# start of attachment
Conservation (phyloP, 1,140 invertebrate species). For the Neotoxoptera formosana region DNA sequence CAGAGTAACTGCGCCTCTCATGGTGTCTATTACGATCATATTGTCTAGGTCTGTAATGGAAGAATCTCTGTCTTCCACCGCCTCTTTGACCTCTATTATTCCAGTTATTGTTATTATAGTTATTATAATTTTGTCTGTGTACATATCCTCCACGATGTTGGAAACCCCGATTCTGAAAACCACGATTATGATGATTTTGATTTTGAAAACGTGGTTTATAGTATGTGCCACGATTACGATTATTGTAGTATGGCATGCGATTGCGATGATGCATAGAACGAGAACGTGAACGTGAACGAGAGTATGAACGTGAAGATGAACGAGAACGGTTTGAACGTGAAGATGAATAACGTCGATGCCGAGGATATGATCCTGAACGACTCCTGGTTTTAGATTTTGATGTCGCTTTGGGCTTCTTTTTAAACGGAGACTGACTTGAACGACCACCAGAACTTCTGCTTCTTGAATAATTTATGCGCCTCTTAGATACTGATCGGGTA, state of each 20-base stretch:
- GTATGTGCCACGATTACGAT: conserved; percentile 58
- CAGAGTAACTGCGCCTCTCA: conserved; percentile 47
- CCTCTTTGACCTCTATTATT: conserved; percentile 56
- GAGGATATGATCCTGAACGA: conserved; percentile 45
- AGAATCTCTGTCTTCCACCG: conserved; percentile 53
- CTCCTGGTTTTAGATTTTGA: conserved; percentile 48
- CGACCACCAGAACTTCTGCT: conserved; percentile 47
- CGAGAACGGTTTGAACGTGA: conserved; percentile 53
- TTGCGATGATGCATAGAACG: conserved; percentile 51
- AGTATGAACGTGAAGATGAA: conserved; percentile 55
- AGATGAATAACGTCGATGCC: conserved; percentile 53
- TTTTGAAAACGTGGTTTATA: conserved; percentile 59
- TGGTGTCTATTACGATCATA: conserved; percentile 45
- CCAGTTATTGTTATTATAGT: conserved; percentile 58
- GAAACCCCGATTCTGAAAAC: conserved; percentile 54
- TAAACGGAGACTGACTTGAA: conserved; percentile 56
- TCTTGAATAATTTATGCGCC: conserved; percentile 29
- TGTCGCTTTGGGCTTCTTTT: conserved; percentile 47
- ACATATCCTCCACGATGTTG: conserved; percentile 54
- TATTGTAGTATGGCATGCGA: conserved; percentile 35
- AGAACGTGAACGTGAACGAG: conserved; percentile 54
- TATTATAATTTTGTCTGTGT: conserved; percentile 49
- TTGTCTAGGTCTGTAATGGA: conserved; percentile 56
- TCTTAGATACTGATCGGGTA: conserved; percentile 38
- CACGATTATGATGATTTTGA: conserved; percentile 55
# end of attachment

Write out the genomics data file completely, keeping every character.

Conservation (phyloP, 1,140 invertebrate species). For the Neotoxoptera formosana region DNA sequence CAGAGTAACTGCGCCTCTCATGGTGTCTATTACGATCATATTGTCTAGGTCTGTAATGGAAGAATCTCTGTCTTCCACCGCCTCTTTGACCTCTATTATTCCAGTTATTGTTATTATAGTTATTATAATTTTGTCTGTGTACATATCCTCCACGATGTTGGAAACCCCGATTCTGAAAACCACGATTATGATGATTTTGATTTTGAAAACGTGGTTTATAGTATGTGCCACGATTACGATTATTGTAGTATGGCATGCGATTGCGATGATGCATAGAACGAGAACGTGAACGTGAACGAGAGTATGAACGTGAAGATGAACGAGAACGGTTTGAACGTGAAGATGAATAACGTCGATGCCGAGGATATGATCCTGAACGACTCCTGGTTTTAGATTTTGATGTCGCTTTGGGCTTCTTTTTAAACGGAGACTGACTTGAACGACCACCAGAACTTCTGCTTCTTGAATAATTTATGCGCCTCTTAGATACTGATCGGGTA, state of each 20-base stretch:
- GTATGTGCCACGATTACGAT: conserved; percentile 58
- CAGAGTAACTGCGCCTCTCA: conserved; percentile 47
- CCTCTTTGACCTCTATTATT: conserved; percentile 56
- GAGGATATGATCCTGAACGA: conserved; percentile 45
- AGAATCTCTGTCTTCCACCG: conserved; percentile 53
- CTCCTGGTTTTAGATTTTGA: conserved; percentile 48
- CGACCACCAGAACTTCTGCT: conserved; percentile 47
- CGAGAACGGTTTGAACGTGA: conserved; percentile 53
- TTGCGATGATGCATAGAACG: conserved; percentile 51
- AGTATGAACGTGAAGATGAA: conserved; percentile 55
- AGATGAATAACGTCGATGCC: conserved; percentile 53
- TTTTGAAAACGTGGTTTATA: conserved; percentile 59
- TGGTGTCTATTACGATCATA: conserved; percentile 45
- CCAGTTATTGTTATTATAGT: conserved; percentile 58
- GAAACCCCGATTCTGAAAAC: conserved; percentile 54
- TAAACGGAGACTGACTTGAA: conserved; percentile 56
- TCTTGAATAATTTATGCGCC: conserved; percentile 29
- TGTCGCTTTGGGCTTCTTTT: conserved; percentile 47
- ACATATCCTCCACGATGTTG: conserved; percentile 54
- TATTGTAGTATGGCATGCGA: conserved; percentile 35
- AGAACGTGAACGTGAACGAG: conserved; percentile 54
- TATTATAATTTTGTCTGTGT: conserved; percentile 49
- TTGTCTAGGTCTGTAATGGA: conserved; percentile 56
- TCTTAGATACTGATCGGGTA: conserved; percentile 38
- CACGATTATGATGATTTTGA: conserved; percentile 55